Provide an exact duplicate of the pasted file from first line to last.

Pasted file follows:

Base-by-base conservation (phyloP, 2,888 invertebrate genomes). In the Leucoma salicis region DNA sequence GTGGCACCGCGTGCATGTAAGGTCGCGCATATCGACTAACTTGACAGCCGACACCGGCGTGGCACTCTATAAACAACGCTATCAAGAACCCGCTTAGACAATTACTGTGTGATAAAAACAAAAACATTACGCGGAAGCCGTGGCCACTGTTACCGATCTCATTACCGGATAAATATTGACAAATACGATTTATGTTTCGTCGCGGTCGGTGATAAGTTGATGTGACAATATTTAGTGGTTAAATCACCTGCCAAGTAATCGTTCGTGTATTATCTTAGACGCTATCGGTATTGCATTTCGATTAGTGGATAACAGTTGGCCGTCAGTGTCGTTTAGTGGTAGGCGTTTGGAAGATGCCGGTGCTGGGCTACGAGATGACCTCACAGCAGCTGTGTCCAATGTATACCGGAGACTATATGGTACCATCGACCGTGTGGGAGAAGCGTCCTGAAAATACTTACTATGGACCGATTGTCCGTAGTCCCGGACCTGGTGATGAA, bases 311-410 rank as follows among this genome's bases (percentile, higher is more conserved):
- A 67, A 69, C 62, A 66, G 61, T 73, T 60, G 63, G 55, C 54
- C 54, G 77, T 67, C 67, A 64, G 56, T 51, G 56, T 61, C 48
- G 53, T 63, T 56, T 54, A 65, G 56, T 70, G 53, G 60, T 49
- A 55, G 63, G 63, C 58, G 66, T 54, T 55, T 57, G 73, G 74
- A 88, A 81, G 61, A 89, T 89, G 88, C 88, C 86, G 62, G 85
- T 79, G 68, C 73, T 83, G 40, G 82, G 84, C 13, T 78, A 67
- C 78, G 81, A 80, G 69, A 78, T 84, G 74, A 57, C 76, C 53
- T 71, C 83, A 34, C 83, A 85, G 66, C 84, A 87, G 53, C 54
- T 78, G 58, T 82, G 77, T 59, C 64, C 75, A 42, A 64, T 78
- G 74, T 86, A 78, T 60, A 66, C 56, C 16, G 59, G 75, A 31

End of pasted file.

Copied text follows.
Base-by-base conservation (phyloP, 2,888 invertebrate genomes). In the Leucoma salicis region DNA sequence GTGGCACCGCGTGCATGTAAGGTCGCGCATATCGACTAACTTGACAGCCGACACCGGCGTGGCACTCTATAAACAACGCTATCAAGAACCCGCTTAGACAATTACTGTGTGATAAAAACAAAAACATTACGCGGAAGCCGTGGCCACTGTTACCGATCTCATTACCGGATAAATATTGACAAATACGATTTATGTTTCGTCGCGGTCGGTGATAAGTTGATGTGACAATATTTAGTGGTTAAATCACCTGCCAAGTAATCGTTCGTGTATTATCTTAGACGCTATCGGTATTGCATTTCGATTAGTGGATAACAGTTGGCCGTCAGTGTCGTTTAGTGGTAGGCGTTTGGAAGATGCCGGTGCTGGGCTACGAGATGACCTCACAGCAGCTGTGTCCAATGTATACCGGAGACTATATGGTACCATCGACCGTGTGGGAGAAGCGTCCTGAAAATACTTACTATGGACCGATTGTCCGTAGTCCCGGACCTGGTGATGAA, bases 311-410 rank as follows among this genome's bases (percentile, higher is more conserved):
- A 67, A 69, C 62, A 66, G 61, T 73, T 60, G 63, G 55, C 54
- C 54, G 77, T 67, C 67, A 64, G 56, T 51, G 56, T 61, C 48
- G 53, T 63, T 56, T 54, A 65, G 56, T 70, G 53, G 60, T 49
- A 55, G 63, G 63, C 58, G 66, T 54, T 55, T 57, G 73, G 74
- A 88, A 81, G 61, A 89, T 89, G 88, C 88, C 86, G 62, G 85
- T 79, G 68, C 73, T 83, G 40, G 82, G 84, C 13, T 78, A 67
- C 78, G 81, A 80, G 69, A 78, T 84, G 74, A 57, C 76, C 53
- T 71, C 83, A 34, C 83, A 85, G 66, C 84, A 87, G 53, C 54
- T 78, G 58, T 82, G 77, T 59, C 64, C 75, A 42, A 64, T 78
- G 74, T 86, A 78, T 60, A 66, C 56, C 16, G 59, G 75, A 31